Why would a woman set herself ablaze?
Pushed to the edge by her alcoholic husband, Yashodha did just that. Raised in a traditional family and married off at a young age, her husband’s alcoholism overwhelmed her. But she kept it all to herself – not wanting to trouble her parents.
Lonely, emotionally burdened and seeing no way out, Yashoda reached for the kerosene one day and set herself on fire.
The International Foundation for Crime Prevention and Victim Care (PCVC) is all too familiar with such incidents. Even though the act may seem sudden and shocking, it is the tipping point of months and years of accumulated abuse, be it emotional or physical.
“Nine out of 10 women that we meet tell us very clearly that domestic violence was the factor that pushed them towards it,” says Swetha Shankar, head of psychosocial programmes at PCVC. Founded in 2001, PCVC helps rebuild lives that are affected by domestic abuse through programmes that help survivors build confidence.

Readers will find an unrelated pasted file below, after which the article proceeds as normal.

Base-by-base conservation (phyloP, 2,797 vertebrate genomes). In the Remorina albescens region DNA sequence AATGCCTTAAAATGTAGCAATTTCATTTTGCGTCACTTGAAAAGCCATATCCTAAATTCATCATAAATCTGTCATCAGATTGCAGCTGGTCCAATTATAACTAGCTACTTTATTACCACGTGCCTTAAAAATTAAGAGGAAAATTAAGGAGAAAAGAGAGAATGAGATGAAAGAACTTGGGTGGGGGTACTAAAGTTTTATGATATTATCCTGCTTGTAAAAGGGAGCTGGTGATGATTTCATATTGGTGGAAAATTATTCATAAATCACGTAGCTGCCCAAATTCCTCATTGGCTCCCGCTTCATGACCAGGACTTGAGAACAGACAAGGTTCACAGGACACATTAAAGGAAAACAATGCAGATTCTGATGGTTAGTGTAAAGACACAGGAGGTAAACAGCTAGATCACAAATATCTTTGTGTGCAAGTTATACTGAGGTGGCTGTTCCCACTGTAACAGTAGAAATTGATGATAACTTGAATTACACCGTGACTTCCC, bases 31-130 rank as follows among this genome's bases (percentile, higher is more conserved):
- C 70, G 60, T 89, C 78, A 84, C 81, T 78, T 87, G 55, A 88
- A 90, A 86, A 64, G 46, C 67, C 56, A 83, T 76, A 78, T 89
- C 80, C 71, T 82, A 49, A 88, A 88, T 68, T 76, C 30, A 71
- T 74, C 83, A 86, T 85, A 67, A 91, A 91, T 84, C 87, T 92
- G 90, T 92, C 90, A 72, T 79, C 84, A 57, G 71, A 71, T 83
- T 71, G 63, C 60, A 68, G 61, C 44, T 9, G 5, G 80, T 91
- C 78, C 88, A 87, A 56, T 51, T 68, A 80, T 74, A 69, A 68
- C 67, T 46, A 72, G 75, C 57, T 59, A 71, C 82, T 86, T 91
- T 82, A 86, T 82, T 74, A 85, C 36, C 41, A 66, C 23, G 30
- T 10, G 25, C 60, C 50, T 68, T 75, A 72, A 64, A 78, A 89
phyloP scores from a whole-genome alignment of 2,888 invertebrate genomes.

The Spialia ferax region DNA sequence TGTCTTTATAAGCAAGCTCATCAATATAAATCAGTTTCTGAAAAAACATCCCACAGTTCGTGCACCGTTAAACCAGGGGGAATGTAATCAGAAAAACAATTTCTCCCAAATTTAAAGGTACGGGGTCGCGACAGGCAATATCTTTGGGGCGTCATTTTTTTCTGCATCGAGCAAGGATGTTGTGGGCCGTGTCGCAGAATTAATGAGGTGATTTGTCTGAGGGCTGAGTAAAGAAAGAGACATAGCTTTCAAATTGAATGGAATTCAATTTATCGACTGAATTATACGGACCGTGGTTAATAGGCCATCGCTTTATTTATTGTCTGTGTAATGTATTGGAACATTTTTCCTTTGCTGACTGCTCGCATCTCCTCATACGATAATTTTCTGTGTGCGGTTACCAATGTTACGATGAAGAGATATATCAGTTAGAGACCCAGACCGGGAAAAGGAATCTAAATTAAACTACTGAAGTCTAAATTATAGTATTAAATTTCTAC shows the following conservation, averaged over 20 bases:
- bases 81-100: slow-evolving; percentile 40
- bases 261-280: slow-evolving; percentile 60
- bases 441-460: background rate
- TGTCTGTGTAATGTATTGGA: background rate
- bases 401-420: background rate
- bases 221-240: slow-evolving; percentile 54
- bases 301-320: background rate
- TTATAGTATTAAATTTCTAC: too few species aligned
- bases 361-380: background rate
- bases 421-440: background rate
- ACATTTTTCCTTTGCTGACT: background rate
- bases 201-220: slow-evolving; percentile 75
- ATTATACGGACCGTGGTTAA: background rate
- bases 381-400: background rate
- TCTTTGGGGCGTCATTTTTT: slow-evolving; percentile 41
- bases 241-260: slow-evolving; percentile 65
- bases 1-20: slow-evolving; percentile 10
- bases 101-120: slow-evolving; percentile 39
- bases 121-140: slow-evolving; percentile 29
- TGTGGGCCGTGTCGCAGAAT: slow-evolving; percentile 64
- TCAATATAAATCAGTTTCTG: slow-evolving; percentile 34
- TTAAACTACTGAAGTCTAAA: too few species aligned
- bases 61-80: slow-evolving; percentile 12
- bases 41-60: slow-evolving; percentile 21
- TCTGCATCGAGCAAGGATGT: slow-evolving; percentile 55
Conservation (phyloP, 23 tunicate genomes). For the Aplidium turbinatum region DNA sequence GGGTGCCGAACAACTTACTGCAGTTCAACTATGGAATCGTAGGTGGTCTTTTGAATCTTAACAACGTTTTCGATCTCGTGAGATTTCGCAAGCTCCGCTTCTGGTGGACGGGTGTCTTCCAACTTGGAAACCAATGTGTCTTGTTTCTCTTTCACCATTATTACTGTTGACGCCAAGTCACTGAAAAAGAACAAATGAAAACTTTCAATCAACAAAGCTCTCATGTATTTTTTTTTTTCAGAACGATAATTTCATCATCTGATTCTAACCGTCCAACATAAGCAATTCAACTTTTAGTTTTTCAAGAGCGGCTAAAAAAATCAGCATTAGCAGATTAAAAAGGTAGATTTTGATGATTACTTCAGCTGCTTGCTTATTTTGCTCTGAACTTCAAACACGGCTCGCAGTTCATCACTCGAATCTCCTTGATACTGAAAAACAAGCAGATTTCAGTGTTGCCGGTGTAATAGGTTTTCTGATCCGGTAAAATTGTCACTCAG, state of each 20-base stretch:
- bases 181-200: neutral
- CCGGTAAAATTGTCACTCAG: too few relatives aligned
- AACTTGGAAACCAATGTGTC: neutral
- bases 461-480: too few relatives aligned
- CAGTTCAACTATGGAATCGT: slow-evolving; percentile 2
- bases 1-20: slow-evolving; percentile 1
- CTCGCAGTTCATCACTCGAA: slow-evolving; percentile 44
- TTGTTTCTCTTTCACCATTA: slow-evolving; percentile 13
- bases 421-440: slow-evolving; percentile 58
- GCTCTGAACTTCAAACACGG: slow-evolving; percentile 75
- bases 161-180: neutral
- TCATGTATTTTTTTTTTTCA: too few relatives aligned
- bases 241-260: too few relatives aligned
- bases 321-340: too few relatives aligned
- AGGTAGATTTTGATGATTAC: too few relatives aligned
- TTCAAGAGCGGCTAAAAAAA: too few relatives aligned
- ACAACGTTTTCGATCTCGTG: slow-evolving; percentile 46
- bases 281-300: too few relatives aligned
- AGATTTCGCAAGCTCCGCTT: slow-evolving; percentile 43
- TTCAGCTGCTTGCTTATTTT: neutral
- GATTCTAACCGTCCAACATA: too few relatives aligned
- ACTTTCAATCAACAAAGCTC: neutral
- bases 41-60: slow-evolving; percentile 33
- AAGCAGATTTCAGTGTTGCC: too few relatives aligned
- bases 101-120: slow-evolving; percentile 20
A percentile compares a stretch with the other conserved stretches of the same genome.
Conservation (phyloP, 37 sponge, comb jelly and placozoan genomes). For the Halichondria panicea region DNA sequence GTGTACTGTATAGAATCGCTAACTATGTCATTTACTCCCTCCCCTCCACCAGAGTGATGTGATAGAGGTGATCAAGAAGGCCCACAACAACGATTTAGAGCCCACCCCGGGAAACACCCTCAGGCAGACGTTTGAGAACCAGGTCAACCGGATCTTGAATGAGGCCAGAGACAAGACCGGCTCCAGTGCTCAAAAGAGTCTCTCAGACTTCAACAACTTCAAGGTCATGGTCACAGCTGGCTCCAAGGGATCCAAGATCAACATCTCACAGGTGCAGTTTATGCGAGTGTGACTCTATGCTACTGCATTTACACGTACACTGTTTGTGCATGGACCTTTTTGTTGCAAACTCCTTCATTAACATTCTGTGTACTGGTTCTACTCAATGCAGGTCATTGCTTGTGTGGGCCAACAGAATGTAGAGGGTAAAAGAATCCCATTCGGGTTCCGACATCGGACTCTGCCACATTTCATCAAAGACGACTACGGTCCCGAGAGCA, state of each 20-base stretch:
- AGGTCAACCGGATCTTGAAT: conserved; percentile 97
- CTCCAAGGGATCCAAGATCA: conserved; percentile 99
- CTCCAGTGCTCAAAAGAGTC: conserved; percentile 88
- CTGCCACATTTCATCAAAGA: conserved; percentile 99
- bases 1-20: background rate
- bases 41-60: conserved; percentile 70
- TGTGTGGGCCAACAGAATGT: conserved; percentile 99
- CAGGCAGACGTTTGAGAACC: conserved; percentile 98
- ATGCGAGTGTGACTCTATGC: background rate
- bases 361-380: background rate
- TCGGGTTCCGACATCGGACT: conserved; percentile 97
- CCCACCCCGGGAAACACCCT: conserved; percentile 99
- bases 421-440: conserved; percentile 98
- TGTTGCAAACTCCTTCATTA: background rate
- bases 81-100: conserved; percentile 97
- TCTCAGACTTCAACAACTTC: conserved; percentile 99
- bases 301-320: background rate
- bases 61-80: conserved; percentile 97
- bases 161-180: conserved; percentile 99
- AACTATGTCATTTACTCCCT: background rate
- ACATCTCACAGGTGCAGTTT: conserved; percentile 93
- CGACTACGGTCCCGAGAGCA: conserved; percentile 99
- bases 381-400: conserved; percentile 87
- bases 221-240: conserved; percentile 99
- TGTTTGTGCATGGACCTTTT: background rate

According to India’s National Burns Programme, every year 91,000 women lose their lives due to burn injuries. Some of these cases are initially reported as accidents to hide the presence of domestic abuse, but a number of survivors eventually share the horrid truth after counseling and reassurance.
Even if an act isn’t physical, it can still be abusive – a key part of PCVC’s work is creating awareness of the many faces of domestic abuse.
PCVC has helped 4,500 burn survivors since 2006. The non-profit takes care of every essential detail like providing the hospitals caring for the women with clean disposable sheets and gowns, clean drinking water and health supplements.
Do you want to help and support PCVC, a non-profit organization, to offer burn care & rehabilitation services to women burn survivors? You can do it here.
A story by Our Better World – telling stories of good to inspire action.
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